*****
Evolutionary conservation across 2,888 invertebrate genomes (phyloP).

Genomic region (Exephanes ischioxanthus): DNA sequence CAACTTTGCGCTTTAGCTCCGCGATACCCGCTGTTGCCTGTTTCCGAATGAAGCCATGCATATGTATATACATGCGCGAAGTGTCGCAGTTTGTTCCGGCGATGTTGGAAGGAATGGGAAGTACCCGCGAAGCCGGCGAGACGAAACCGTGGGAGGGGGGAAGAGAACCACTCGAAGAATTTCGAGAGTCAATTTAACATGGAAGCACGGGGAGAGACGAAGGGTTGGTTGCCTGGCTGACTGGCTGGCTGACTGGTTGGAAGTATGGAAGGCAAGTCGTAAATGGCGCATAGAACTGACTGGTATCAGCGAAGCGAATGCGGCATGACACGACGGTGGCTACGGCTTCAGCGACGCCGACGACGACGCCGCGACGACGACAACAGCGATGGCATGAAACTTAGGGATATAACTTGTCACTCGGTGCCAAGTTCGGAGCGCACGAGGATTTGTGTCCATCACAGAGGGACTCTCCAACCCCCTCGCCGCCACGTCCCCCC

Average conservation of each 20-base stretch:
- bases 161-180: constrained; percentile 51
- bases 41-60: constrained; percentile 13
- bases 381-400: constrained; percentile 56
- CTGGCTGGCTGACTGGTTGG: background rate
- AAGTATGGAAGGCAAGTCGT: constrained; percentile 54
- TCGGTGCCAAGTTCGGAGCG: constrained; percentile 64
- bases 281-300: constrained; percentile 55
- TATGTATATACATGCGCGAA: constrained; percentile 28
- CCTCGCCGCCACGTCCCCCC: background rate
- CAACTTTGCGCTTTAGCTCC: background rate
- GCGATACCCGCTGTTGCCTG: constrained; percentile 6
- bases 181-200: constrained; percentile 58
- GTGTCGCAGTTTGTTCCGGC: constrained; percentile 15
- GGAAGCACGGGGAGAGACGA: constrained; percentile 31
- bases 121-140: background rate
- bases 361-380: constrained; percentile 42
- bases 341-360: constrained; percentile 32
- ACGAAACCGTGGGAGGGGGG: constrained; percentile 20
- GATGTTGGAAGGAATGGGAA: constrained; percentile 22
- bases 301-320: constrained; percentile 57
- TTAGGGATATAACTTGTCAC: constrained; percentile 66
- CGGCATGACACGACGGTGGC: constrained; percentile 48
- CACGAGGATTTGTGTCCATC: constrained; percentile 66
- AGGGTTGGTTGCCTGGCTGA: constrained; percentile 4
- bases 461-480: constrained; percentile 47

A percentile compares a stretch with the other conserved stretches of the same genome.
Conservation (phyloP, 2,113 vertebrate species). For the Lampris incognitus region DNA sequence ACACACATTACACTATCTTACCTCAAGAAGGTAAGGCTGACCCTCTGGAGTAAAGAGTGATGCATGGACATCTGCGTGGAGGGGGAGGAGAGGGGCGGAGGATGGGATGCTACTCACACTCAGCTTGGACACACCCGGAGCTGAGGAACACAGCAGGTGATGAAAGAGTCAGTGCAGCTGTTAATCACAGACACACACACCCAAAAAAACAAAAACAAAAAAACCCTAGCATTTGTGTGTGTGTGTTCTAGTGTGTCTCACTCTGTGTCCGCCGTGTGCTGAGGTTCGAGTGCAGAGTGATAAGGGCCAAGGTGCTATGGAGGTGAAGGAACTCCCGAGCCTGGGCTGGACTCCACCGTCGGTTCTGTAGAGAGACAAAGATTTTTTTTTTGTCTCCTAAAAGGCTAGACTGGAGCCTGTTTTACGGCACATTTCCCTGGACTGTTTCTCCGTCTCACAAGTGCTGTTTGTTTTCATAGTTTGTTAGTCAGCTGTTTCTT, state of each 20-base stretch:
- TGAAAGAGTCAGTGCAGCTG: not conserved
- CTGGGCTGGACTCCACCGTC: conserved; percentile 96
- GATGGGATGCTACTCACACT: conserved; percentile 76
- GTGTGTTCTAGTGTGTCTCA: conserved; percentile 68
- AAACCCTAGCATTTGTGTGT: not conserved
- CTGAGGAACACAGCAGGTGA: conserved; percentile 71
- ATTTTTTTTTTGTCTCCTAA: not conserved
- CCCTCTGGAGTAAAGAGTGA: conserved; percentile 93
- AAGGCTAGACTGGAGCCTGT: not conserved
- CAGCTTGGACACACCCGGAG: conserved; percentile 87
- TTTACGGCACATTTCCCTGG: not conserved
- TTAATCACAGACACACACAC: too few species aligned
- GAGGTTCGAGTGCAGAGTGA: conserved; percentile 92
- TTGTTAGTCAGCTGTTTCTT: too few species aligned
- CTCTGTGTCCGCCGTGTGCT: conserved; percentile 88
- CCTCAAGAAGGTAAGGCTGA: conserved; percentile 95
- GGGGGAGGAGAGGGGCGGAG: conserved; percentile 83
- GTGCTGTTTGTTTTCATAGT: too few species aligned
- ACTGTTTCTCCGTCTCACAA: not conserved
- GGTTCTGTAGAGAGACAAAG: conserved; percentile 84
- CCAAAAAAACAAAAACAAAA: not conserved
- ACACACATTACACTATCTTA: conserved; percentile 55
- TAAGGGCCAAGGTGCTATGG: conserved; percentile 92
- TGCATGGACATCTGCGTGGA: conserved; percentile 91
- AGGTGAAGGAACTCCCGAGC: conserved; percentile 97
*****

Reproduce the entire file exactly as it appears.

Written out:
Evolutionary conservation across 2,888 invertebrate genomes (phyloP).

Genomic region (Exephanes ischioxanthus): DNA sequence CAACTTTGCGCTTTAGCTCCGCGATACCCGCTGTTGCCTGTTTCCGAATGAAGCCATGCATATGTATATACATGCGCGAAGTGTCGCAGTTTGTTCCGGCGATGTTGGAAGGAATGGGAAGTACCCGCGAAGCCGGCGAGACGAAACCGTGGGAGGGGGGAAGAGAACCACTCGAAGAATTTCGAGAGTCAATTTAACATGGAAGCACGGGGAGAGACGAAGGGTTGGTTGCCTGGCTGACTGGCTGGCTGACTGGTTGGAAGTATGGAAGGCAAGTCGTAAATGGCGCATAGAACTGACTGGTATCAGCGAAGCGAATGCGGCATGACACGACGGTGGCTACGGCTTCAGCGACGCCGACGACGACGCCGCGACGACGACAACAGCGATGGCATGAAACTTAGGGATATAACTTGTCACTCGGTGCCAAGTTCGGAGCGCACGAGGATTTGTGTCCATCACAGAGGGACTCTCCAACCCCCTCGCCGCCACGTCCCCCC

Average conservation of each 20-base stretch:
- bases 161-180: constrained; percentile 51
- bases 41-60: constrained; percentile 13
- bases 381-400: constrained; percentile 56
- CTGGCTGGCTGACTGGTTGG: background rate
- AAGTATGGAAGGCAAGTCGT: constrained; percentile 54
- TCGGTGCCAAGTTCGGAGCG: constrained; percentile 64
- bases 281-300: constrained; percentile 55
- TATGTATATACATGCGCGAA: constrained; percentile 28
- CCTCGCCGCCACGTCCCCCC: background rate
- CAACTTTGCGCTTTAGCTCC: background rate
- GCGATACCCGCTGTTGCCTG: constrained; percentile 6
- bases 181-200: constrained; percentile 58
- GTGTCGCAGTTTGTTCCGGC: constrained; percentile 15
- GGAAGCACGGGGAGAGACGA: constrained; percentile 31
- bases 121-140: background rate
- bases 361-380: constrained; percentile 42
- bases 341-360: constrained; percentile 32
- ACGAAACCGTGGGAGGGGGG: constrained; percentile 20
- GATGTTGGAAGGAATGGGAA: constrained; percentile 22
- bases 301-320: constrained; percentile 57
- TTAGGGATATAACTTGTCAC: constrained; percentile 66
- CGGCATGACACGACGGTGGC: constrained; percentile 48
- CACGAGGATTTGTGTCCATC: constrained; percentile 66
- AGGGTTGGTTGCCTGGCTGA: constrained; percentile 4
- bases 461-480: constrained; percentile 47

A percentile compares a stretch with the other conserved stretches of the same genome.
Conservation (phyloP, 2,113 vertebrate species). For the Lampris incognitus region DNA sequence ACACACATTACACTATCTTACCTCAAGAAGGTAAGGCTGACCCTCTGGAGTAAAGAGTGATGCATGGACATCTGCGTGGAGGGGGAGGAGAGGGGCGGAGGATGGGATGCTACTCACACTCAGCTTGGACACACCCGGAGCTGAGGAACACAGCAGGTGATGAAAGAGTCAGTGCAGCTGTTAATCACAGACACACACACCCAAAAAAACAAAAACAAAAAAACCCTAGCATTTGTGTGTGTGTGTTCTAGTGTGTCTCACTCTGTGTCCGCCGTGTGCTGAGGTTCGAGTGCAGAGTGATAAGGGCCAAGGTGCTATGGAGGTGAAGGAACTCCCGAGCCTGGGCTGGACTCCACCGTCGGTTCTGTAGAGAGACAAAGATTTTTTTTTTGTCTCCTAAAAGGCTAGACTGGAGCCTGTTTTACGGCACATTTCCCTGGACTGTTTCTCCGTCTCACAAGTGCTGTTTGTTTTCATAGTTTGTTAGTCAGCTGTTTCTT, state of each 20-base stretch:
- TGAAAGAGTCAGTGCAGCTG: not conserved
- CTGGGCTGGACTCCACCGTC: conserved; percentile 96
- GATGGGATGCTACTCACACT: conserved; percentile 76
- GTGTGTTCTAGTGTGTCTCA: conserved; percentile 68
- AAACCCTAGCATTTGTGTGT: not conserved
- CTGAGGAACACAGCAGGTGA: conserved; percentile 71
- ATTTTTTTTTTGTCTCCTAA: not conserved
- CCCTCTGGAGTAAAGAGTGA: conserved; percentile 93
- AAGGCTAGACTGGAGCCTGT: not conserved
- CAGCTTGGACACACCCGGAG: conserved; percentile 87
- TTTACGGCACATTTCCCTGG: not conserved
- TTAATCACAGACACACACAC: too few species aligned
- GAGGTTCGAGTGCAGAGTGA: conserved; percentile 92
- TTGTTAGTCAGCTGTTTCTT: too few species aligned
- CTCTGTGTCCGCCGTGTGCT: conserved; percentile 88
- CCTCAAGAAGGTAAGGCTGA: conserved; percentile 95
- GGGGGAGGAGAGGGGCGGAG: conserved; percentile 83
- GTGCTGTTTGTTTTCATAGT: too few species aligned
- ACTGTTTCTCCGTCTCACAA: not conserved
- GGTTCTGTAGAGAGACAAAG: conserved; percentile 84
- CCAAAAAAACAAAAACAAAA: not conserved
- ACACACATTACACTATCTTA: conserved; percentile 55
- TAAGGGCCAAGGTGCTATGG: conserved; percentile 92
- TGCATGGACATCTGCGTGGA: conserved; percentile 91
- AGGTGAAGGAACTCCCGAGC: conserved; percentile 97